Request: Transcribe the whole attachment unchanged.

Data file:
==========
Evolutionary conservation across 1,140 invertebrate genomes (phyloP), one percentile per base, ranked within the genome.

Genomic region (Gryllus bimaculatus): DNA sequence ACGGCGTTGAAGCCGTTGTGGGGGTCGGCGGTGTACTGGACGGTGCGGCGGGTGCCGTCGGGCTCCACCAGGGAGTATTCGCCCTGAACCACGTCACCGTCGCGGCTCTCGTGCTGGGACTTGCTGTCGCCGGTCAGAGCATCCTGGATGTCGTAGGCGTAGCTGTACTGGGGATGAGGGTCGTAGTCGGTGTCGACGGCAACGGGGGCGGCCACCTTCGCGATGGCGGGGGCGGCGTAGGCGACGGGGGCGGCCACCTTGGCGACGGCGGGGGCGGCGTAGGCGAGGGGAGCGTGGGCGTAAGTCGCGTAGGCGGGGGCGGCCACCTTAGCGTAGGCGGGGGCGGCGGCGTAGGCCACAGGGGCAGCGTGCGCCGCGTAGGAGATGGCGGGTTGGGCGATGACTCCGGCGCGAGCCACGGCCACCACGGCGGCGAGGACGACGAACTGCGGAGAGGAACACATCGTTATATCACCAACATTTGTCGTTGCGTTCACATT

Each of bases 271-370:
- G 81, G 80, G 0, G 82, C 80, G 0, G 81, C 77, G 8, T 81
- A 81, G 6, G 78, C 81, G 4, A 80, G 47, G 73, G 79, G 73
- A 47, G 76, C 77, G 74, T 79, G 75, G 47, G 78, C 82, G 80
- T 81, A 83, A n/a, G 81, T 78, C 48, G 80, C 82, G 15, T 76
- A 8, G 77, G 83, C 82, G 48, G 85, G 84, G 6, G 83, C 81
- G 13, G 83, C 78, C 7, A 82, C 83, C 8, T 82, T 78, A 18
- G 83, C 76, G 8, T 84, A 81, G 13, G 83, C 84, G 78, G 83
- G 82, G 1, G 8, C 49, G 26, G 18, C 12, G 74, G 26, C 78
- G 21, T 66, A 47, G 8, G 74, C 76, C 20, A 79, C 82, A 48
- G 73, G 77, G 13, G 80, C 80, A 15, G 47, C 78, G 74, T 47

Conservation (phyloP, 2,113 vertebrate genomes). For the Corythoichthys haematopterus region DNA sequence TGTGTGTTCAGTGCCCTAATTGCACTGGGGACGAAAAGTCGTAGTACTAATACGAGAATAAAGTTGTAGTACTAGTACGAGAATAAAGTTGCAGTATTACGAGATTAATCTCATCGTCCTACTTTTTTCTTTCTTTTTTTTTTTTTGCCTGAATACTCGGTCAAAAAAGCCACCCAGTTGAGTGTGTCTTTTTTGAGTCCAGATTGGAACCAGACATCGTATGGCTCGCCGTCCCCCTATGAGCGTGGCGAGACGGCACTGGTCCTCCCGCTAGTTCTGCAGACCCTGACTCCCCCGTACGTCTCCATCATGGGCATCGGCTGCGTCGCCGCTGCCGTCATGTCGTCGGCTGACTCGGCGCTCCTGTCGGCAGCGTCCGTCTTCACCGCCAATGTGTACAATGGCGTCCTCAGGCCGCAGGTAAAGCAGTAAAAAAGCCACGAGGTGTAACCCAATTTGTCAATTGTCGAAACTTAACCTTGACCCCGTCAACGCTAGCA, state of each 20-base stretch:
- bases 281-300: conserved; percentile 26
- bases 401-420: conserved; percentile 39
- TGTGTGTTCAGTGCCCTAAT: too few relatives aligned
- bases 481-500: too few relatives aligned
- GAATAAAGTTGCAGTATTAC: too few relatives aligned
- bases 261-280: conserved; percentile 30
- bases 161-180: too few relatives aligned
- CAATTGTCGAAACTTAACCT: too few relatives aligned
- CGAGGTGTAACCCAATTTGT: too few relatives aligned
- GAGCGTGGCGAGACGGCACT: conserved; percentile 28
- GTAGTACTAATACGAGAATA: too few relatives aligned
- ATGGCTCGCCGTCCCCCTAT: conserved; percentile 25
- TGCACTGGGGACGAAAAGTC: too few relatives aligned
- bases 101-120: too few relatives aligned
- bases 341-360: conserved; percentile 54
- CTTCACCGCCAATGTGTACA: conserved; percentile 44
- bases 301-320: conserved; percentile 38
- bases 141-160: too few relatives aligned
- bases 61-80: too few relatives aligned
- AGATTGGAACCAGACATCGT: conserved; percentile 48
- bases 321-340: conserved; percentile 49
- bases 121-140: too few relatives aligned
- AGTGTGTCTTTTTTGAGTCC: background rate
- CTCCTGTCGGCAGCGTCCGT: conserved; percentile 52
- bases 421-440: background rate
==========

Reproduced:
Evolutionary conservation across 1,140 invertebrate genomes (phyloP), one percentile per base, ranked within the genome.

Genomic region (Gryllus bimaculatus): DNA sequence ACGGCGTTGAAGCCGTTGTGGGGGTCGGCGGTGTACTGGACGGTGCGGCGGGTGCCGTCGGGCTCCACCAGGGAGTATTCGCCCTGAACCACGTCACCGTCGCGGCTCTCGTGCTGGGACTTGCTGTCGCCGGTCAGAGCATCCTGGATGTCGTAGGCGTAGCTGTACTGGGGATGAGGGTCGTAGTCGGTGTCGACGGCAACGGGGGCGGCCACCTTCGCGATGGCGGGGGCGGCGTAGGCGACGGGGGCGGCCACCTTGGCGACGGCGGGGGCGGCGTAGGCGAGGGGAGCGTGGGCGTAAGTCGCGTAGGCGGGGGCGGCCACCTTAGCGTAGGCGGGGGCGGCGGCGTAGGCCACAGGGGCAGCGTGCGCCGCGTAGGAGATGGCGGGTTGGGCGATGACTCCGGCGCGAGCCACGGCCACCACGGCGGCGAGGACGACGAACTGCGGAGAGGAACACATCGTTATATCACCAACATTTGTCGTTGCGTTCACATT

Each of bases 271-370:
- G 81, G 80, G 0, G 82, C 80, G 0, G 81, C 77, G 8, T 81
- A 81, G 6, G 78, C 81, G 4, A 80, G 47, G 73, G 79, G 73
- A 47, G 76, C 77, G 74, T 79, G 75, G 47, G 78, C 82, G 80
- T 81, A 83, A n/a, G 81, T 78, C 48, G 80, C 82, G 15, T 76
- A 8, G 77, G 83, C 82, G 48, G 85, G 84, G 6, G 83, C 81
- G 13, G 83, C 78, C 7, A 82, C 83, C 8, T 82, T 78, A 18
- G 83, C 76, G 8, T 84, A 81, G 13, G 83, C 84, G 78, G 83
- G 82, G 1, G 8, C 49, G 26, G 18, C 12, G 74, G 26, C 78
- G 21, T 66, A 47, G 8, G 74, C 76, C 20, A 79, C 82, A 48
- G 73, G 77, G 13, G 80, C 80, A 15, G 47, C 78, G 74, T 47

Conservation (phyloP, 2,113 vertebrate genomes). For the Corythoichthys haematopterus region DNA sequence TGTGTGTTCAGTGCCCTAATTGCACTGGGGACGAAAAGTCGTAGTACTAATACGAGAATAAAGTTGTAGTACTAGTACGAGAATAAAGTTGCAGTATTACGAGATTAATCTCATCGTCCTACTTTTTTCTTTCTTTTTTTTTTTTTGCCTGAATACTCGGTCAAAAAAGCCACCCAGTTGAGTGTGTCTTTTTTGAGTCCAGATTGGAACCAGACATCGTATGGCTCGCCGTCCCCCTATGAGCGTGGCGAGACGGCACTGGTCCTCCCGCTAGTTCTGCAGACCCTGACTCCCCCGTACGTCTCCATCATGGGCATCGGCTGCGTCGCCGCTGCCGTCATGTCGTCGGCTGACTCGGCGCTCCTGTCGGCAGCGTCCGTCTTCACCGCCAATGTGTACAATGGCGTCCTCAGGCCGCAGGTAAAGCAGTAAAAAAGCCACGAGGTGTAACCCAATTTGTCAATTGTCGAAACTTAACCTTGACCCCGTCAACGCTAGCA, state of each 20-base stretch:
- bases 281-300: conserved; percentile 26
- bases 401-420: conserved; percentile 39
- TGTGTGTTCAGTGCCCTAAT: too few relatives aligned
- bases 481-500: too few relatives aligned
- GAATAAAGTTGCAGTATTAC: too few relatives aligned
- bases 261-280: conserved; percentile 30
- bases 161-180: too few relatives aligned
- CAATTGTCGAAACTTAACCT: too few relatives aligned
- CGAGGTGTAACCCAATTTGT: too few relatives aligned
- GAGCGTGGCGAGACGGCACT: conserved; percentile 28
- GTAGTACTAATACGAGAATA: too few relatives aligned
- ATGGCTCGCCGTCCCCCTAT: conserved; percentile 25
- TGCACTGGGGACGAAAAGTC: too few relatives aligned
- bases 101-120: too few relatives aligned
- bases 341-360: conserved; percentile 54
- CTTCACCGCCAATGTGTACA: conserved; percentile 44
- bases 301-320: conserved; percentile 38
- bases 141-160: too few relatives aligned
- bases 61-80: too few relatives aligned
- AGATTGGAACCAGACATCGT: conserved; percentile 48
- bases 321-340: conserved; percentile 49
- bases 121-140: too few relatives aligned
- AGTGTGTCTTTTTTGAGTCC: background rate
- CTCCTGTCGGCAGCGTCCGT: conserved; percentile 52
- bases 421-440: background rate